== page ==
American Bandstand: Dick Clark and the Making of a Rock 'n' Roll Empire

John Jackson, Author Oxford University Press, USA $27.5 (368p) ISBN 978-0-19-509323-0
Having previously traced the tragic fall of Alan Freed from top rock DJ to unemployed alcoholic in Big Beat Heat, Jackson now charts the flip side--Dick Clark's multi-million success story. Originally hosted by Bob Horn, Bandstand began in 1952 as a local TV show featuring Philadelphia teens dancing in an ersatz record shop. Radio DJ Clark became the show's host in 1956, and the next year American Bandstand was picked up by ABC and became a showcase for almost every major rock star during its four-decade run. A clever businessman, Clark invested in music publishing, record distribution and road shows, expanding as a producer, actor and game-show host. When the payola scandals erupted in the late 1950s, the network insisted that Clark sell his music-related companies to remain on the show. Denying that he had accepted payments to play records or that he had favored tunes in which he had a financial stake, Clark evaded the scandal while others saw their careers destroyed. Jackson devotes many pages to Clark's ventures, divestitures and the edgy behind-the-scenes efforts of ABC and Clark to ""weather the payola storm""--often questioning Clark's claims. Equally fascinating is the effort to clarify the exact role of Clark and his shows in tearing down racial barriers. There are a few minor errors (e.g., MAD premiered a few months before, not at the same time as the original Bandstand), but Jackson's exhaustive research through hundreds of clippings, books, films, liner notes, press releases, government documents, as well as interviews with more than 50 music-industry people, make this encyclopedic assemblage of forgotten facts valuable and authoritative. (Oct.)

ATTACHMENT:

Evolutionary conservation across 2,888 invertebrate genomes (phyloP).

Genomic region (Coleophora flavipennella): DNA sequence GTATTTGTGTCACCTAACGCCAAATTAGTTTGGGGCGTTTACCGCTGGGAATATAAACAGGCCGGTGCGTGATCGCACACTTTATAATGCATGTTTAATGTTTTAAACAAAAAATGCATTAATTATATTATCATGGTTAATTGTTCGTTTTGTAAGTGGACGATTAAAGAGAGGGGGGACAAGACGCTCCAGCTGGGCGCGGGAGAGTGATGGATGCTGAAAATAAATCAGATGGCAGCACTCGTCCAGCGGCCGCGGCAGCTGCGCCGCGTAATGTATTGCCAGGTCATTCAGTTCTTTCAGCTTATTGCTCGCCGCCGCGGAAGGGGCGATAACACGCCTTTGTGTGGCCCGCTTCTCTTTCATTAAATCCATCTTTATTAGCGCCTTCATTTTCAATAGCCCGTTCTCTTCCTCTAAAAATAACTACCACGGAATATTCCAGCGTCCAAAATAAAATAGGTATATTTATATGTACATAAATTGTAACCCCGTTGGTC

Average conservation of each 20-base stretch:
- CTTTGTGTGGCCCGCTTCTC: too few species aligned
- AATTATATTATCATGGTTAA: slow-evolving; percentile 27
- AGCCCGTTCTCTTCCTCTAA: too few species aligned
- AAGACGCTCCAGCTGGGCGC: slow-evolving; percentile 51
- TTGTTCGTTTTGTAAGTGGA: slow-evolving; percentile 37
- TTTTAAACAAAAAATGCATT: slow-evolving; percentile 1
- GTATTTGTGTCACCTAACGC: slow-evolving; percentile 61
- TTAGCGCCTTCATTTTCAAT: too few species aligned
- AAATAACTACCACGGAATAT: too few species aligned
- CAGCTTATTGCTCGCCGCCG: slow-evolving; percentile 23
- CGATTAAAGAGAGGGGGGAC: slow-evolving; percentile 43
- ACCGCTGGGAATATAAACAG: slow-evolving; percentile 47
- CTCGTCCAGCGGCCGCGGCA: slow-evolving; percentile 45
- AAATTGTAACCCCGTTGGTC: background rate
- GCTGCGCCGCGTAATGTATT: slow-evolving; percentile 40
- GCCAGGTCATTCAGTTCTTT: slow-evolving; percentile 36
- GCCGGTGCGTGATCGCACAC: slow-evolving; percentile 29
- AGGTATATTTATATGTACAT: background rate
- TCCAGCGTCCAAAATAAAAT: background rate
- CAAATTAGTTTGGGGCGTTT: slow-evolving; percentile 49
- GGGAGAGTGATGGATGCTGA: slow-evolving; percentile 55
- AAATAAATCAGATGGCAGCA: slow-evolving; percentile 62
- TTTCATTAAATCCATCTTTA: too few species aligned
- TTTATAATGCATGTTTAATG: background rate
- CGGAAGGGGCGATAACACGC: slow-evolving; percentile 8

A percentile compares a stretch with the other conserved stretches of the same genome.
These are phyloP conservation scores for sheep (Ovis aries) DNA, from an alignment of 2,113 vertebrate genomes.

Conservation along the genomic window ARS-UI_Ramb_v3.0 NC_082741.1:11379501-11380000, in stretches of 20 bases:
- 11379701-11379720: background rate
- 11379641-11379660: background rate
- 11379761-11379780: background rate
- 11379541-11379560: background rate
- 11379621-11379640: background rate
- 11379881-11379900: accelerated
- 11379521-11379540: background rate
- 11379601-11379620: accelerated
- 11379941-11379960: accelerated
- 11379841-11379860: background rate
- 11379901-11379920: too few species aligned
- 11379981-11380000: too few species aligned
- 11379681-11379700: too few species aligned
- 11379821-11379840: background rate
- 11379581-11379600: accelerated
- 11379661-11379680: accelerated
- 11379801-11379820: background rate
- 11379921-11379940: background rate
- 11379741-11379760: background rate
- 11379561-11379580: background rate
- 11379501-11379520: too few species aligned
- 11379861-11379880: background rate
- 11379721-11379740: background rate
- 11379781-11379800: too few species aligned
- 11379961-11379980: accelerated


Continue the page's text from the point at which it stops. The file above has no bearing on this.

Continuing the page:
Reviewed on: 09/29/1997
Release date: 10/01/1997
Genre: Nonfiction
Paperback - 368 pages - 978-0-19-513089-8
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